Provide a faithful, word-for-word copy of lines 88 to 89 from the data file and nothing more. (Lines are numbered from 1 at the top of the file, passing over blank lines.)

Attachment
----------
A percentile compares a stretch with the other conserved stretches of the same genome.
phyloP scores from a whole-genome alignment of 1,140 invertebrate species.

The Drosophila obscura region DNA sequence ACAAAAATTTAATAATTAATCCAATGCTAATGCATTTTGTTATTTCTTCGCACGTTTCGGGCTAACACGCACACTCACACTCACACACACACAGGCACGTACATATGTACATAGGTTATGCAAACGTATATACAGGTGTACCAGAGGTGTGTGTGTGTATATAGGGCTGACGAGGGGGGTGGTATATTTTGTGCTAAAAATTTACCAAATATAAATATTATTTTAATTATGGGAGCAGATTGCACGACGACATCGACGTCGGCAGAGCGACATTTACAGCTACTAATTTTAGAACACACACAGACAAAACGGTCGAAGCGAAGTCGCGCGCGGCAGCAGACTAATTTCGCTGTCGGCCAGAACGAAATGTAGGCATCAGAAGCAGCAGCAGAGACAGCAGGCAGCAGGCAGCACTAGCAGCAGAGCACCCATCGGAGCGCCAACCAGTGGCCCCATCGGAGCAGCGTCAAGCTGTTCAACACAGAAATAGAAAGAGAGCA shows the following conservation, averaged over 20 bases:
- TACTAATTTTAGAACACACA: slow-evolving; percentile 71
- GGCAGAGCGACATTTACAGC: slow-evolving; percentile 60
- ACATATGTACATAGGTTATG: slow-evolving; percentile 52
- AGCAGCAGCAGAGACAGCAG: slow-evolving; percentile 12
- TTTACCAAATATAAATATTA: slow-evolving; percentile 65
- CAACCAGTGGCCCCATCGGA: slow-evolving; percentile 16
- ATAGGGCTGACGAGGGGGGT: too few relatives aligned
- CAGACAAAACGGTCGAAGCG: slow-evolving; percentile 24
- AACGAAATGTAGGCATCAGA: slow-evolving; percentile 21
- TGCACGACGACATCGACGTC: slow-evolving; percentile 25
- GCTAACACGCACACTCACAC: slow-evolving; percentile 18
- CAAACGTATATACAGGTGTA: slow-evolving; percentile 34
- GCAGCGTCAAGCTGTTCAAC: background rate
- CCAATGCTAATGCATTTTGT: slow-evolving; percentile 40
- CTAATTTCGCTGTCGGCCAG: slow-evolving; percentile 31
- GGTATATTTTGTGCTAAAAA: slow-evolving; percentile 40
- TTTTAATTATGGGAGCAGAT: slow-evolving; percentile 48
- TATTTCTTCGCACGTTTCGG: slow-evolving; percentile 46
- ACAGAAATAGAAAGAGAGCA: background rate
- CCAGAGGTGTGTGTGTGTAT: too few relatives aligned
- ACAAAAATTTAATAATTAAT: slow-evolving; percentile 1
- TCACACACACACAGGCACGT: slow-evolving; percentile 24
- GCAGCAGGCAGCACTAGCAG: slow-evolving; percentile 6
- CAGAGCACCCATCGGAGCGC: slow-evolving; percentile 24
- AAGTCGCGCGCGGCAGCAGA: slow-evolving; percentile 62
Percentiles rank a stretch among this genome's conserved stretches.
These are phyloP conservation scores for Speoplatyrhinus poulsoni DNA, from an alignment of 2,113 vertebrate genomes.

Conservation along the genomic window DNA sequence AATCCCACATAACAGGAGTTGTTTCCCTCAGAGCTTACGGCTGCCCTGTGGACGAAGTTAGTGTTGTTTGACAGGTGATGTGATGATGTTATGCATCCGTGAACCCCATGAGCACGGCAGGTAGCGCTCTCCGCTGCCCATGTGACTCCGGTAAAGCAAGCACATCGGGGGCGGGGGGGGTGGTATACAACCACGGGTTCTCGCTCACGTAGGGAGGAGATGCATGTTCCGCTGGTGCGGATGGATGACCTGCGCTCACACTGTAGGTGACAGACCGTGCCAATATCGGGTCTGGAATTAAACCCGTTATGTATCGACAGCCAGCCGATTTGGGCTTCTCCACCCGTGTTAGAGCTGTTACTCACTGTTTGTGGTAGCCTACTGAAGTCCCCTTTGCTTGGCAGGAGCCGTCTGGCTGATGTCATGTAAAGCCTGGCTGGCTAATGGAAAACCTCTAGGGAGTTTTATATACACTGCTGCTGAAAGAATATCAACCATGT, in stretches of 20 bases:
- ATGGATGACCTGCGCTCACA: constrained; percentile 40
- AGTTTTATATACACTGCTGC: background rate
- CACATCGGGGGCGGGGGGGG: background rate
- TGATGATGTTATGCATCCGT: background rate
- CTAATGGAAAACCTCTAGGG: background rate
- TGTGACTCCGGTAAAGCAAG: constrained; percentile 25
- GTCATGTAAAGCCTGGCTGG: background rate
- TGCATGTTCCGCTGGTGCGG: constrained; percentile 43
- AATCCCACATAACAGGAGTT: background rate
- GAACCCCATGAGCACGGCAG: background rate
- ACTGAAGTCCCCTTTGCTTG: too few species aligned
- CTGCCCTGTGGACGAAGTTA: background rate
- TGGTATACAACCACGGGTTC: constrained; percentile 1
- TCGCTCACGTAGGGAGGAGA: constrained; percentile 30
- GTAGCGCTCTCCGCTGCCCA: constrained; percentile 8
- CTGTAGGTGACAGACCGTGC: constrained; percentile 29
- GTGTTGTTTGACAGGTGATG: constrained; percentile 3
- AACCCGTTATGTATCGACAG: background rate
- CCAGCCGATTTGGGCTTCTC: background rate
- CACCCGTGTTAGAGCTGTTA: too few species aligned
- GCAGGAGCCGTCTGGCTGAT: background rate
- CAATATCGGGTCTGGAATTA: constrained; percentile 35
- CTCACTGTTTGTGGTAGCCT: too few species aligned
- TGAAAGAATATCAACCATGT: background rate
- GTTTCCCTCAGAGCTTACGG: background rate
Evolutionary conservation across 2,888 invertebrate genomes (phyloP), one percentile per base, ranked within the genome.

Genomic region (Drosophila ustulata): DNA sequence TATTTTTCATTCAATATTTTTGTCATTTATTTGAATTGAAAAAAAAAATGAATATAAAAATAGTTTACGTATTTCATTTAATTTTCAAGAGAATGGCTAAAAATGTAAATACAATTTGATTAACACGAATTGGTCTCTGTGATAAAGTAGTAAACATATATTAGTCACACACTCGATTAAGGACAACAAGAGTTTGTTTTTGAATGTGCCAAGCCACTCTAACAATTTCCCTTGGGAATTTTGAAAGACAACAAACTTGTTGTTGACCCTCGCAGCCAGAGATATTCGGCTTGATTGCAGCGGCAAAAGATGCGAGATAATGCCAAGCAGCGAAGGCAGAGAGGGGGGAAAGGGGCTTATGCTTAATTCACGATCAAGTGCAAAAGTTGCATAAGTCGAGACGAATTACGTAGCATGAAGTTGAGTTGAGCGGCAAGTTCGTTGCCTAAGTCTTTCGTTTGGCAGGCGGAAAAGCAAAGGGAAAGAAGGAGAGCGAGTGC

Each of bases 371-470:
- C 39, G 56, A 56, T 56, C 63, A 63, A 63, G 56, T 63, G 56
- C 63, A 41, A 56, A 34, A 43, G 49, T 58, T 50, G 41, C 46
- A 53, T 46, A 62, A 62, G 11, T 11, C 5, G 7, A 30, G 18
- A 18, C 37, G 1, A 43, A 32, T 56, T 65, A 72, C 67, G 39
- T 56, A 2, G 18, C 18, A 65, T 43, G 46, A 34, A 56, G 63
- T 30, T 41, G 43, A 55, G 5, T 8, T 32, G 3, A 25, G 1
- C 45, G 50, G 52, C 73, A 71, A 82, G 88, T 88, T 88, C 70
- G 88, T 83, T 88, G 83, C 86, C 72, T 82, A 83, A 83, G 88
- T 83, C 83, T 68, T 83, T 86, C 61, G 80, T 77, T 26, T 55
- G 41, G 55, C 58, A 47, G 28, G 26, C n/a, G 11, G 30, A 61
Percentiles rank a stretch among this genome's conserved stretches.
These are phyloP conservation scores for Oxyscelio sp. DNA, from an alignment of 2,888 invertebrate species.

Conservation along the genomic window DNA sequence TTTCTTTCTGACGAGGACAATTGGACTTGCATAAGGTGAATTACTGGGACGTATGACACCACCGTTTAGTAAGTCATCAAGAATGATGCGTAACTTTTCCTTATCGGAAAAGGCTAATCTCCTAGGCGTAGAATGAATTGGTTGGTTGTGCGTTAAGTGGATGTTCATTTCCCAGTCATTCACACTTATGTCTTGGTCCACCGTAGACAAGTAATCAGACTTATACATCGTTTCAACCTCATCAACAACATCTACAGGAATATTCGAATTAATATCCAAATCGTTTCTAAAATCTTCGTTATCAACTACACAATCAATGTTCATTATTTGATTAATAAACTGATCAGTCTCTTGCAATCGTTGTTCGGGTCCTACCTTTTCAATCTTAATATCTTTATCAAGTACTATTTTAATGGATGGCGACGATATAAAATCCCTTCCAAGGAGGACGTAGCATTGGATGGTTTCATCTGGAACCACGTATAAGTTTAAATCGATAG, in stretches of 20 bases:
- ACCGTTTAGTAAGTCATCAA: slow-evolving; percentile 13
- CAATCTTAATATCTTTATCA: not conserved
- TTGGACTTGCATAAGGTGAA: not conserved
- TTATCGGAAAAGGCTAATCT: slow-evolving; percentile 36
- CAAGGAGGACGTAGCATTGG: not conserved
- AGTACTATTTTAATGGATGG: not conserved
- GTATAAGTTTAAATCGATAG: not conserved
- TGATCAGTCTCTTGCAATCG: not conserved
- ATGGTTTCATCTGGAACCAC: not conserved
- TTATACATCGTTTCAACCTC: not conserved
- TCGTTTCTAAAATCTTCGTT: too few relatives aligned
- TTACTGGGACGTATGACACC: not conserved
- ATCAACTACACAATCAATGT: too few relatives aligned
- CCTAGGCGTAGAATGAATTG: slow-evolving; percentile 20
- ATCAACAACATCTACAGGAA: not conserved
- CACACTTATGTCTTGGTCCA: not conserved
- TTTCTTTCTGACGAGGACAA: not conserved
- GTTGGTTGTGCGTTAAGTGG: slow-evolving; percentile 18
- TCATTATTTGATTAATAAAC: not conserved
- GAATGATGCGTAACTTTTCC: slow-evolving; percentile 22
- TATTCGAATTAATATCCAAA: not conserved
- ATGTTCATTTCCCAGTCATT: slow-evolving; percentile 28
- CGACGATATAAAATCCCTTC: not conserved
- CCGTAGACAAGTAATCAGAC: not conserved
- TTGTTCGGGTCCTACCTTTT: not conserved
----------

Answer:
- CACACTTATGTCTTGGTCCA: not conserved
- TTTCTTTCTGACGAGGACAA: not conserved